Every set onto which Eddie walks to see a movie in production contains a grand effort by dozens of craftspeople, almost all artificial, in the service of something that looks real and convinces the audience. (Refer to my earlier review for an analysis of the film’s series of artificialities). All of this hard work to trick us. Because if humans have no religion, if they have no outlet to justify things that if inspected too closely would have us peering into an endless black hole, then life is too brutal to face. And movies, they can be a similar tonic. Even when they’re harsh and realistic, they’re man-made. Someone else, suffering what we’re suffering, is talking to us through art. Sharing with us. And when they’re fluff, they’re an enjoyable, ephemeral answer to the blunt nihilism outside the theater. Cinema: the opiate of the masses.

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Hail, Caesar! — 6/10

HAIL, CAESAR! (2016, Joel & Ethan Coen)

Early on, a screening of a rough cut has two missing elements: one is the crew credits, the other is God, identified by a slate that reads something like “Divine presence to be shot.” This is a very Coen move — first, the double meaning involved with “to be shot,” and second, the idea that what’s missing in the movies are credit and religion. Later, a movie star delivering a powerful monologue forgets a word in his line: that word is “faith.”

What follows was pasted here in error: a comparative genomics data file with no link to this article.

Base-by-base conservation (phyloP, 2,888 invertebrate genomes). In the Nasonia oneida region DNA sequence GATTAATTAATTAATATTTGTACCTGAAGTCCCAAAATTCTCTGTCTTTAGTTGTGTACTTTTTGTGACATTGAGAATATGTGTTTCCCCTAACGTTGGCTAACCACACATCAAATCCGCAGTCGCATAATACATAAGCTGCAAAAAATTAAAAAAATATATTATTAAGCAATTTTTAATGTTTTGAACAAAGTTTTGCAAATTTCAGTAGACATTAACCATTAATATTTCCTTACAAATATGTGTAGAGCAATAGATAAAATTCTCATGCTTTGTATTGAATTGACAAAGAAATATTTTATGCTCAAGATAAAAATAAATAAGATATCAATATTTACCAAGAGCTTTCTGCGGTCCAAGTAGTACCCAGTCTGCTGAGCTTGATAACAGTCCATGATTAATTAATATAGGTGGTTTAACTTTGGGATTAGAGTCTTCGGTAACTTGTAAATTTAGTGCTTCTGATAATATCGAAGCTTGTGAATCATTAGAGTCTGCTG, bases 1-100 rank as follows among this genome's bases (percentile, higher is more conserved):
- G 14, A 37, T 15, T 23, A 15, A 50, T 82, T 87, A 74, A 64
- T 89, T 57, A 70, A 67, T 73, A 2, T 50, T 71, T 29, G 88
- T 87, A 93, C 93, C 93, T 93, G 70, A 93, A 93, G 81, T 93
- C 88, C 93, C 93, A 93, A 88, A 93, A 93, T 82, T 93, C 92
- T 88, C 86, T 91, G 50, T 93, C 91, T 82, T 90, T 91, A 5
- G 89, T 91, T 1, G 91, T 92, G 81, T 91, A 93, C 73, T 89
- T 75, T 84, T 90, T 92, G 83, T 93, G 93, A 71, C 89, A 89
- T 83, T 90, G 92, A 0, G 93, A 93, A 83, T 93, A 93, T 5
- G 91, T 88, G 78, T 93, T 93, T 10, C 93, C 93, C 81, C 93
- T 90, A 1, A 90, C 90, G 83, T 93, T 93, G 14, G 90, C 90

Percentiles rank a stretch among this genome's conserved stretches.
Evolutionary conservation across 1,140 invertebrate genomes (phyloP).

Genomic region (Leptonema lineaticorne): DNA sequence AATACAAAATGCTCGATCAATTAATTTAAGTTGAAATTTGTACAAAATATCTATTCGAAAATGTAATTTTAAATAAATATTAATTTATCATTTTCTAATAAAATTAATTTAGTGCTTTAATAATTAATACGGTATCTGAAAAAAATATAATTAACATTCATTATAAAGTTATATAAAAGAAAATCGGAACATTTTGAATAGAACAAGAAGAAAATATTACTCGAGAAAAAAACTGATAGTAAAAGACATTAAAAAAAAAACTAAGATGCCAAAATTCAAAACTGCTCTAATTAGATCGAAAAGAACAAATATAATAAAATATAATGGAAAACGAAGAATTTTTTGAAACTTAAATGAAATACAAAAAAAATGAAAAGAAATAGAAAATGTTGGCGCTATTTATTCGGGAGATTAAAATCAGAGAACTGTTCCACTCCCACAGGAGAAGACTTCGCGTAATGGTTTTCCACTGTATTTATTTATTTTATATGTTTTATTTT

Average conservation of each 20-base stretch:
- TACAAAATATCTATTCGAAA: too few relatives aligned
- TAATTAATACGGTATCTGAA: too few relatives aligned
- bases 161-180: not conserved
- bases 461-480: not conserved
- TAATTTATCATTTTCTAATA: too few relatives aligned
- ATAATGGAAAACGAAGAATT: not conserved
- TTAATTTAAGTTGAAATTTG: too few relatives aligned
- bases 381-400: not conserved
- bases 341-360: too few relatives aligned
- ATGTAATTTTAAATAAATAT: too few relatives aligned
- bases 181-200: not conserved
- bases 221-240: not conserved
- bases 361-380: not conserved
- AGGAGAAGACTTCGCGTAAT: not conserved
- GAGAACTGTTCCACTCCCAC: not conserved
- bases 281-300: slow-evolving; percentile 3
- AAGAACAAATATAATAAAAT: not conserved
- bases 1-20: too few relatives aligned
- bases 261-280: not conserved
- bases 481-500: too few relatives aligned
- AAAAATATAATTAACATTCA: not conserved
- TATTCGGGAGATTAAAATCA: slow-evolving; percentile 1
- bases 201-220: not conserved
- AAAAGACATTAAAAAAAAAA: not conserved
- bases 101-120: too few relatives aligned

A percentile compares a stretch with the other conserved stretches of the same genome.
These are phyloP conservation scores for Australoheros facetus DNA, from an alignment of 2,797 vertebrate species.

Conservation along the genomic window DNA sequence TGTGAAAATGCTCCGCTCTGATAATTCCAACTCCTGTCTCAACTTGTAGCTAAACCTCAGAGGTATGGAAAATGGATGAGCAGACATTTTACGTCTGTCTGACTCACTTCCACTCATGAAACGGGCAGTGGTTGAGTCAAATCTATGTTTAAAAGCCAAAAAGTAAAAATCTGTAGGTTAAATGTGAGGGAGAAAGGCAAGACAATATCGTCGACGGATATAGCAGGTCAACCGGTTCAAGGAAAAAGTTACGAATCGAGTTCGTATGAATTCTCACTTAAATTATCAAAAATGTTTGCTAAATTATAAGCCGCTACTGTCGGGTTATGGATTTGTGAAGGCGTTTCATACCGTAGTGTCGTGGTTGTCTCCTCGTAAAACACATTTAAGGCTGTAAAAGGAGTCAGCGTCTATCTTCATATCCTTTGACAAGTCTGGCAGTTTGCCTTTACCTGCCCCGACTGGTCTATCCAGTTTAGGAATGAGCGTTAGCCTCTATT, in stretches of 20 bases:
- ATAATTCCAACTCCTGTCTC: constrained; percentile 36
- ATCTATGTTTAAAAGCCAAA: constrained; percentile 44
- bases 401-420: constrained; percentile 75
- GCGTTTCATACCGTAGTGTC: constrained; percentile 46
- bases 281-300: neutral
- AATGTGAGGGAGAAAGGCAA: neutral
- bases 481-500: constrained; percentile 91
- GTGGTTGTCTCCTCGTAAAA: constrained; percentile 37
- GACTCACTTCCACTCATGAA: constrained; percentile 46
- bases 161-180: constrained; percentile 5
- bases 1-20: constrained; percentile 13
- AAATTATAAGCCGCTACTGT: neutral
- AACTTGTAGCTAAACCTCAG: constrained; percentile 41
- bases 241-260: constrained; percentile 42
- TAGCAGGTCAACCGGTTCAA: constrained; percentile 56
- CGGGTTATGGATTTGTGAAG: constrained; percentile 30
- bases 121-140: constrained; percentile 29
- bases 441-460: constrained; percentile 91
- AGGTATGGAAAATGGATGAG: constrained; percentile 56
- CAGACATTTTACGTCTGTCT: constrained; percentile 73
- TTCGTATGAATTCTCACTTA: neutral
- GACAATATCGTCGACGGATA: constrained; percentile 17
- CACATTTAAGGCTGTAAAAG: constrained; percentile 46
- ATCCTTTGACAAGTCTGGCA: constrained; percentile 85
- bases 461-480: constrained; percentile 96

This lack of faith runs throughout HAIL, CAESAR! and the theme becomes a huge weight on its shoulders. The narrative begins and ends at a Catholic confession (the opening shot of the film is Christ nailed to the cross), and the eponymous picture being filmed on the lot is a Biblical epic told from the Romans’ point of view. But the movies and Hollywood itself are filled with lies, sins, and artifice, and that crisis mostly falls on Josh Brolin’s lead character Eddie Mannix. Mannix thinks he’s pretty bad, even going to confession over the guilt he suffers from smoking a cigarette or slapping a movie star. But what we learn over the course of these two hours is that everything is phony: the handsome kid with the bright smile wears dentures; the girl-next-door starlet is knocked up by who-knows; the sailors on screen do a homoerotic dance during a song about how much they’ll miss their women; the All-American Navy boy is a Comrade in the Communist Party. A film director keeps correcting Hobie when poor apologetic Hobie mispronounces his name, but the director calls Hobie “Herbie.” Even the would-be intellectual Communist writers don’t know what they’re talking about, can’t agree on anything, and despite wanting to liberate from their capitalist opressors, they keep telling each other to shut up.